Send to

Choose Destination
Toxicol Appl Pharmacol. 1991 Jun 15;109(2):305-13.

Protective effect of pregnenolone-16 alpha-carbonitrile on acetaminophen-induced hepatotoxicity in hamsters.

Author information

Department of Pharmacology, Toxicology and Therapeutics, University of Kansas Medical Center, Kansas City 66103.


Overdosage of acetaminophen (AA) is known to produce acute liver toxicity in both humans and laboratory animals. Hamsters are especially sensitive to the hepatotoxic effect of AA. In the present study, hamsters pretreated with pregnenolone-16 alpha-carbonitrile (PCN; 75 mg/kg, ip, daily for 4 days) were given a single dose of AA (350-1200 mg/kg, ip) and liver function was determined 24 hr later. Serum activities of alanine aminotransferase (ALT) and sorbitol dehydrogenase (SDH) as well as histopathology were used as indices of hepatotoxicity. PCN pretreatment decreased AA-induced mortality. PCN dramatically decreased ALT (93-97%) and SDH (63-98%) activities relative to control values from hamsters treated with AA alone, and remarkably decreased hepatic centrilobular necrosis produced by AA. To investigate the mechanism of this protective effect, the biliary and urinary excretion of AA metabolites were measured for 1 hr after administration of AA (150 mg/kg, iv) in bile-duct-cannulated hamsters. PCN pretreatment resulted in increased urinary and biliary excretion of AA-glucuronide and decreased biliary excretion of AA-glutathione. Microsomes from PCN-pretreated hamsters produced less benzoquinoneimine intermediate than controls, as determined by the formation of AA-glutathione. In addition, hepatic UDP-glucuronic acid and UDP-glucuronosyltransferase were significantly increased in PCN-pretreated hamsters. In conclusion, PCN pretreatment protected against AA-induced hepatotoxicity. The mechanism of this protection appears to be due to decreased formation of the reactive metabolite by the cytochrome P450 pathway, and an increased detoxication by enhanced glucuronidation of AA.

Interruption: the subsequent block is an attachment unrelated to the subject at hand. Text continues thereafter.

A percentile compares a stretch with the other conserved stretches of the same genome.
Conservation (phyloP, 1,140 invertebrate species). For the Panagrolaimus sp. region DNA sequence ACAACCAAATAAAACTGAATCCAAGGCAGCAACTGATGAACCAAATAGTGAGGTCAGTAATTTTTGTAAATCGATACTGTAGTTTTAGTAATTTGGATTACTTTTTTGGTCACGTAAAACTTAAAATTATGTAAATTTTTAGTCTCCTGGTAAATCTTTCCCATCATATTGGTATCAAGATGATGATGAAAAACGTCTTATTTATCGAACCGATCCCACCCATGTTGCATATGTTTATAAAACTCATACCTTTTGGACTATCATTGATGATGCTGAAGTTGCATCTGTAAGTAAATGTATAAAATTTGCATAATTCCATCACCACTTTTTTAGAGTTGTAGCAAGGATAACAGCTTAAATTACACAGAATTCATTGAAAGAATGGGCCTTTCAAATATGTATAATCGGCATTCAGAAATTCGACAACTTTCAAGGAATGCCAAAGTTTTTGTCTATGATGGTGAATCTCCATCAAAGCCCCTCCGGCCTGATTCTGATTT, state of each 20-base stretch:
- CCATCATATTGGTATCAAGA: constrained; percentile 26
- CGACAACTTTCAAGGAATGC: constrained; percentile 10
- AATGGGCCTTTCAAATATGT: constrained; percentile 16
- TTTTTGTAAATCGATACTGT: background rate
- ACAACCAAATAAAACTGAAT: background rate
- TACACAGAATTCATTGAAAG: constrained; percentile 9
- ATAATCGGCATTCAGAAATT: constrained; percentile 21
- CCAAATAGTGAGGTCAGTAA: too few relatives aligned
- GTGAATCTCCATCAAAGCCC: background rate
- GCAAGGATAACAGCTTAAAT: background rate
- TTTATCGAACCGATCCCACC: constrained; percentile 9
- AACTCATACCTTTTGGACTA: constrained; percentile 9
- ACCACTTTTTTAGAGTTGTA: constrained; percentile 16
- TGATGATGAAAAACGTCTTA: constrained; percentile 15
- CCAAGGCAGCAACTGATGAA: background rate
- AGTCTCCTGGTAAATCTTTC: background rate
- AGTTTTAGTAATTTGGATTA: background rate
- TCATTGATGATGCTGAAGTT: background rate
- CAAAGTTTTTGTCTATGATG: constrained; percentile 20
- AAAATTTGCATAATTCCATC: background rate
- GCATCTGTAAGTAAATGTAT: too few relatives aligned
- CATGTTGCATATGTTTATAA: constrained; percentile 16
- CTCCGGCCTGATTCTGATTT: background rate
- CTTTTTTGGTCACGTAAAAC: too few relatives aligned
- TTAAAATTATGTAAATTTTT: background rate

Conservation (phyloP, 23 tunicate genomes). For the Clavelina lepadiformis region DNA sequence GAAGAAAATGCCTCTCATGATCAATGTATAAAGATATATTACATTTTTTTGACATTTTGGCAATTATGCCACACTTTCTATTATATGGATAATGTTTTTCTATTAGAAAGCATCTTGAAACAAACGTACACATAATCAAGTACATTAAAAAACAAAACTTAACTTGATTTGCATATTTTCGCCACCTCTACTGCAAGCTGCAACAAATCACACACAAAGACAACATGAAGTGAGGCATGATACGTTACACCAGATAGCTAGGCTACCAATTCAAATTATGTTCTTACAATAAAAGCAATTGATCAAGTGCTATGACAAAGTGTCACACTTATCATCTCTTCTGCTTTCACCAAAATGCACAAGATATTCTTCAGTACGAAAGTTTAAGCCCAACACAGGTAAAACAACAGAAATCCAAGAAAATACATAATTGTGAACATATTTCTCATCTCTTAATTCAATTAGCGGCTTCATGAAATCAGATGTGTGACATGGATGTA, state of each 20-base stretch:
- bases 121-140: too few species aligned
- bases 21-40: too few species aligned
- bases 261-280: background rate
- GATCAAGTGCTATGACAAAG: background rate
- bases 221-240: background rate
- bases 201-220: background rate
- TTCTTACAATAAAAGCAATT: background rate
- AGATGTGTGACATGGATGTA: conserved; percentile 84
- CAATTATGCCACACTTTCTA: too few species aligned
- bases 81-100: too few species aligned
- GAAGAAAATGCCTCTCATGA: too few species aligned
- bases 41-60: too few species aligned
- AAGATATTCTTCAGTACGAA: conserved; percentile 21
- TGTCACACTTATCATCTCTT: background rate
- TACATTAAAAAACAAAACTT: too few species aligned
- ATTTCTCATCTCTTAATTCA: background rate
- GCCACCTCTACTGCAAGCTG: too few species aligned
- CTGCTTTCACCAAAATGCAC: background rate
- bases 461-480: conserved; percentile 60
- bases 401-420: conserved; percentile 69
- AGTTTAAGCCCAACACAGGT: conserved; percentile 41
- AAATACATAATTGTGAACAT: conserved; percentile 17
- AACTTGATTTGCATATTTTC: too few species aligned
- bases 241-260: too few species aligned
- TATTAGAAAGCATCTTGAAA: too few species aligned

[Indexed for MEDLINE]

Supplemental Content

Loading ...
Support Center